In a recent survey, Pendo and Mind the Product asked over 500 product professionals how their work and their companies’ priorities have changed in response to current economic conditions. Here are some key takeaways that we learned.
The rise of product-led growth
A key finding from our report revealed that 54% of respondents say their organisation has either implemented or accelerated implementation of Product-Led Growth (PLG) during the economic downturn.
Utilising product across all stages of the buyer journey was already becoming more common prior to the downturn, as 29% of respondents say their company already introduced this before turbulent times.
Yann Sarfati, Co-founder and CEO at Userled comments on the rise of PLG in his recent guest post for Mind the Product: “Product-led growth is more than a buzzword. It’s an innovative approach to scaling businesses and growing revenue.” Instead of relying on investment in marketing and sales, PLG takes a more organic approach and users become the main source of growth. “Specifically, this means that sales teams rely on a low-touch or zero-touch approach to securing new customers,” he adds.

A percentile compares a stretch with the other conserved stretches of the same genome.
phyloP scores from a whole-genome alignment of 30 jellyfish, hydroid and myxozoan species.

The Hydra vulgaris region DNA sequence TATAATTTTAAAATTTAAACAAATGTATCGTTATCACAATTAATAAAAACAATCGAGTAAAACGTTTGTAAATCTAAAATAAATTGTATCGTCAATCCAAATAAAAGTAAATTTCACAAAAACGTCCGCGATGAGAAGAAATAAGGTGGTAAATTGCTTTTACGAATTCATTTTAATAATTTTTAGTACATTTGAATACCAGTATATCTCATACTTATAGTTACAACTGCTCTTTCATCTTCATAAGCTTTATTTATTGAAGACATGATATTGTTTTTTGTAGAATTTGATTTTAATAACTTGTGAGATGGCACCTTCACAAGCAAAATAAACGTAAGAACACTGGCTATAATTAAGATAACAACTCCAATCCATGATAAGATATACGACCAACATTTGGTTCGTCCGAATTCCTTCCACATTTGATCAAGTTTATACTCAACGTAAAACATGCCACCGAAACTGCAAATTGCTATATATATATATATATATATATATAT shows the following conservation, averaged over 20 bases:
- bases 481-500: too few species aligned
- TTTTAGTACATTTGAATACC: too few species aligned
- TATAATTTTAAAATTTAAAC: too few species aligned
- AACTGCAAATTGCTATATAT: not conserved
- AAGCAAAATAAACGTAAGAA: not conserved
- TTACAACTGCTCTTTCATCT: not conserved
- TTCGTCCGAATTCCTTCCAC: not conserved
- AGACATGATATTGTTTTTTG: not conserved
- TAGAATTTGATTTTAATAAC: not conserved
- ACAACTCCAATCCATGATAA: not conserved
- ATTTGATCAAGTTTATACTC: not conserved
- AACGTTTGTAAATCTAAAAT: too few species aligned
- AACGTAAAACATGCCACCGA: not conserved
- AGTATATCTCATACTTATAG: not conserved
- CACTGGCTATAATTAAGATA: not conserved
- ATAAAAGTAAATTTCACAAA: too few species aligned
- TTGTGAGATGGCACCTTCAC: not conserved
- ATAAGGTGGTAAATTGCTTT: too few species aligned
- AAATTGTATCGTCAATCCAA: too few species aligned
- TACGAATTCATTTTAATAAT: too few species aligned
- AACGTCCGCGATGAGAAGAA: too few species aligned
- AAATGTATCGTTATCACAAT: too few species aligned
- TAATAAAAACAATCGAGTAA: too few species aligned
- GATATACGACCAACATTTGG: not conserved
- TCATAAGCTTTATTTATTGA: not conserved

Initiatives such as freemium models, targeted cross-sell opportunities, self-guided tours, in-app promotions, and ad campaigns are just a few examples of the ways in which companies drive product-led growth, a model that’s growing in popularity as companies become forced to do more with fewer resources in today’s economy.
A commitment to product
In addition to the PLG movement, our survey found that 73% of respondents agree that their team is empowered to drive product direction. What’s more, 70% of respondents admit that they would like their organisation to speak up about its commitment to product.
A few months before the economic downturn, many workplaces were battling to address ‘The Great Resignation’, however, since then, this movement has slightly slowed, with coverage shifting to ‘quiet quitting’. Despite the popular movement, 74% of respondents say that they have not quiet quit in result of the current turbulent economy. It seems as if on the flipside, product teams recognise the increasingly important role they have to play in times of instability.
Despite feeling motivated to weather the storm, employees across all functions are feeling the pressure of fewer resources. Asked to identify their biggest challenge, the most common answer (60%) was lack of personnel resources.
If there’s one thing to take away from the survey findings it’s that increasingly more companies are coming out of the economic landscape looking to product to drive business performance.
To see our full set of findings, download The power of Product in an economic downturn here.